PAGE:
Another aim of the present study was to verify which emotional and behavioral variables predicted volunteering in ASD intervention. To do this, prosocial conduct and behavioral problems (e.g., hyperactivity, difficulties with peers, emotional problems) shown by each student were assessed. In line with what has already been found by past research (for meta-analytic review, see Jackson & Campbell, 2009), we hypothesized that prosociality would positively predict the intention to volunteer to become a peer buddy. With respect to emotional and behavioral problems, no specific results were expected. Perhaps, students with internalizing problems (e.g., emotional difficulties and peer problems) would accept less frequently to have a social role in the classroom as it is required to a peer buddy.Method
Participants and Procedure
The sample consisted of 516 adolescents (321 boys and 195 girls, M age = 14.69, SD = 1.09), attending the first grade of public high schools in the center of Italy (Lazio).
Recruitment began by contacting the schools at the beginning of the first semester with letters that described the purpose of the study. The schools were selected on the basis of their willingness to participate in the study as part of a project for peer-mediated intervention in supporting adolescents with ASD in regular education settings. To participate in the study, the schools were required to have classrooms with students with ASD, assessed and certified by experienced clinicians, following the ICD-10 criteria (World Health Organization [WHO], 1994). The voluntary nature of participation was ensured.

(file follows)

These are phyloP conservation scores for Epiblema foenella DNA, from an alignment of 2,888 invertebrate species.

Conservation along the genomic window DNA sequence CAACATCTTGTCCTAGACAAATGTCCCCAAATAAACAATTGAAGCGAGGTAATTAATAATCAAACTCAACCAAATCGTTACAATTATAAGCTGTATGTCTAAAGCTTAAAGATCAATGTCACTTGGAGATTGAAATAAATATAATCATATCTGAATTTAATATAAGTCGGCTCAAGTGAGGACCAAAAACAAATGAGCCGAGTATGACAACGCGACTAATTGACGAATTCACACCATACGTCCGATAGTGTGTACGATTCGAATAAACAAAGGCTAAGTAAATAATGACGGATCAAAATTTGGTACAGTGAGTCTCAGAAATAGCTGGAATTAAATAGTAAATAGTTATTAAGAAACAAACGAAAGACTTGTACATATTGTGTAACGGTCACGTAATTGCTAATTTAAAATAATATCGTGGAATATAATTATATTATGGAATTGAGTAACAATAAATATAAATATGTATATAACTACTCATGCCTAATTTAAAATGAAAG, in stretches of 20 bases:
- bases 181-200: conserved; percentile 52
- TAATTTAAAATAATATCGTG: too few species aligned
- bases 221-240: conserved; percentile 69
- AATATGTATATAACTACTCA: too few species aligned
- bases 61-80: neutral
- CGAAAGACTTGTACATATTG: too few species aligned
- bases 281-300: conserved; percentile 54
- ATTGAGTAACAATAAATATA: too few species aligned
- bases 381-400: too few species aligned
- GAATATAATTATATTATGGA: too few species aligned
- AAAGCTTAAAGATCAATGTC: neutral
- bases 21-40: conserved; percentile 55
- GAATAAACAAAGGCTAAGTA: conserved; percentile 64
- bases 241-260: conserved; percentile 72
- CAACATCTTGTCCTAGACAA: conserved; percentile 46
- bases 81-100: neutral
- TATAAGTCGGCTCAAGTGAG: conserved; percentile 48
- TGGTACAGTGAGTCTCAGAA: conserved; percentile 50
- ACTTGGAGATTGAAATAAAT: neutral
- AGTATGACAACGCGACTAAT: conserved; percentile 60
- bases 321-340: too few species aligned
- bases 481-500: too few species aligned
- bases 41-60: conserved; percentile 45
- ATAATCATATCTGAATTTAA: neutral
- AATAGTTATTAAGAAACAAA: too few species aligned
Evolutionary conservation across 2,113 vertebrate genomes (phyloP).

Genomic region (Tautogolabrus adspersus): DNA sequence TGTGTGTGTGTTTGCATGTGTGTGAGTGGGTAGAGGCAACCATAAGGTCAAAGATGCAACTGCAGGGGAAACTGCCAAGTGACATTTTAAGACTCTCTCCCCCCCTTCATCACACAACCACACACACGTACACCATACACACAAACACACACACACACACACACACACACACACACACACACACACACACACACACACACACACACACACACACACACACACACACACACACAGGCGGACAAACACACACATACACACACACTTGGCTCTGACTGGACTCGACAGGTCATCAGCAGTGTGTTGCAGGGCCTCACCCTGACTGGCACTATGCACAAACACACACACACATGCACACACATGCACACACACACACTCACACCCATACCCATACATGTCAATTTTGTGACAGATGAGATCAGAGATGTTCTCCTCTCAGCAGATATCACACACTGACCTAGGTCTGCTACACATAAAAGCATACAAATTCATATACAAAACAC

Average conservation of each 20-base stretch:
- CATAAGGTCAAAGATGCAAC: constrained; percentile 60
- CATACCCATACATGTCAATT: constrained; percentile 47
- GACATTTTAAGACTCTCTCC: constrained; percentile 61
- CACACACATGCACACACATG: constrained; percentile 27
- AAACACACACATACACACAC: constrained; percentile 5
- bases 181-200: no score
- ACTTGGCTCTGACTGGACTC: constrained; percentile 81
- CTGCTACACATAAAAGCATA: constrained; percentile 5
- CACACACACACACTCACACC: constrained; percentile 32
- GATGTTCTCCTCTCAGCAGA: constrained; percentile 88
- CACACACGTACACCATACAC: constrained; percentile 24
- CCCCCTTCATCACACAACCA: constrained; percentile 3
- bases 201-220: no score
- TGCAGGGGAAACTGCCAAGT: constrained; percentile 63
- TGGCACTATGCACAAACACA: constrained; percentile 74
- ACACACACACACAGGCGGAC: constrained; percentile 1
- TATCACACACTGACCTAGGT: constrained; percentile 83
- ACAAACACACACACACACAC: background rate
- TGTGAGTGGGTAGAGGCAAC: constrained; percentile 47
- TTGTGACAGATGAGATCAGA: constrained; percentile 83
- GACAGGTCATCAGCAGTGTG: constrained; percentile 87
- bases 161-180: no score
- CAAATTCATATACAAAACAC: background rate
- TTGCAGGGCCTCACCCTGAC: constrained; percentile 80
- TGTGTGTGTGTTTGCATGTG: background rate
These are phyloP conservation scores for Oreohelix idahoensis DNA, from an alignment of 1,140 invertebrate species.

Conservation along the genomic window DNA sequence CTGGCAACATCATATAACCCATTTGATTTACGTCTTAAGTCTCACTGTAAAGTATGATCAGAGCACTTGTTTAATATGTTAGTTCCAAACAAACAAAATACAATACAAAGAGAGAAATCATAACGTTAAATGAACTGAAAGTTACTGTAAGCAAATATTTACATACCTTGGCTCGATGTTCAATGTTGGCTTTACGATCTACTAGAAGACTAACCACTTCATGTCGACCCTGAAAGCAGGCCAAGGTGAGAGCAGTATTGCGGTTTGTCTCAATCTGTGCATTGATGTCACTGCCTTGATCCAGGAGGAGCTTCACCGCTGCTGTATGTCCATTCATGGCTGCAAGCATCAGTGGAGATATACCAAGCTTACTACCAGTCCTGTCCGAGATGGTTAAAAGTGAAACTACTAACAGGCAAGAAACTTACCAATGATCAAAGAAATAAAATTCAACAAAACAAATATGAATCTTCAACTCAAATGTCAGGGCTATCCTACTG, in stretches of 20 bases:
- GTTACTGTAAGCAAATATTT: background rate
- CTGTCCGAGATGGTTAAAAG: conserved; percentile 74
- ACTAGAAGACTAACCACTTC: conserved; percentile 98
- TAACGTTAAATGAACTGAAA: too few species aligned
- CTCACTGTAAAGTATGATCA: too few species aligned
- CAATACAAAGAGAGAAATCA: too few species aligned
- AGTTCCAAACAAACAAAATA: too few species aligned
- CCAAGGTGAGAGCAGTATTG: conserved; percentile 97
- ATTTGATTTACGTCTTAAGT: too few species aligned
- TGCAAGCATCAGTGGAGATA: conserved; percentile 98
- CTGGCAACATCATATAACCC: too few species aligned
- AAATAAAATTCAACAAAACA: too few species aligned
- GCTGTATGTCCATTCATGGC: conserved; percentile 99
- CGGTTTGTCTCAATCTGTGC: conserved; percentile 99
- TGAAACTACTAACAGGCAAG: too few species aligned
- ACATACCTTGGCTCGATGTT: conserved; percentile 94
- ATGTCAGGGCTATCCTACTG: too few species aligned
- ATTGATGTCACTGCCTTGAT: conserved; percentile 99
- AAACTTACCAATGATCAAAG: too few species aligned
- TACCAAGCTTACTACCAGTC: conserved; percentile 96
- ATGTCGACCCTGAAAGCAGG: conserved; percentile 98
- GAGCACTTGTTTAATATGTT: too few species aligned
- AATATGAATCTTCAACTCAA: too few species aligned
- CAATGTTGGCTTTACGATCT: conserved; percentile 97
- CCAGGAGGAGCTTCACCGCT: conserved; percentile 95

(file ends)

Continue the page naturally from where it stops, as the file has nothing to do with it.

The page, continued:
The application consisted of the students completing the questionnaire quietly in a classroom at school, after informed consent was acquired from both students and their parents. The questionnaires were administered in the classroom by a team of interviewers who were trained as advanced PhD students in Psychology.
The whole research project was coordinated by the first author. This survey was reviewed and approved by the Ethics Commission of the Department of Developmental and Social Psychology of Sapienza, University of Rome.
The Empathy and Systemizing Quotient. The Italian adaptation of the Empathy and Systemizing Quotient was provided by courtesy of the Autism Research Centre (ARC, Autism Research Center Cambridge, United Kingdom). The Empathy Quotient (EQ; Baron-Cohen & Wheelwright, 2004) is a 40-item questionnaire measuring thought and behavioral characteristics in both the affective and cognitive aspects of empathy. The Systemizing Quotient revised version (SQ; Wheelwright et al., 2006) is a 75-item questionnaire measuring the cognitive and behavioral features of ‘‘systemizing’’, the drive to analyze, understand, predict, control, and construct rule-based systems. For both the Adolescent EQ and SQ, adolescents are asked to indicate how strongly they agree with each statement by ticking one of four options: de?nitely agree, slightly agree, slightly disagree, or de?nitely disagree. Each of the items scores 1 point if the respondent records the behavior mildly or 2 points if the respondent records the behavior strongly. To avoid a response bias, approximately half the items were worded to produce a ‘‘disagree’’ response and half to produce an ‘‘agree’’ response. Cronbach’s alpha coefficients were calculated using the scoring methods reported by Auyeung, Allison, Wheelright, and Baron-Cohen (2012), and showed high coefficients for both the EQ (Cronbach’s ? = .76) and SQ (Cronbach’s ? = .73).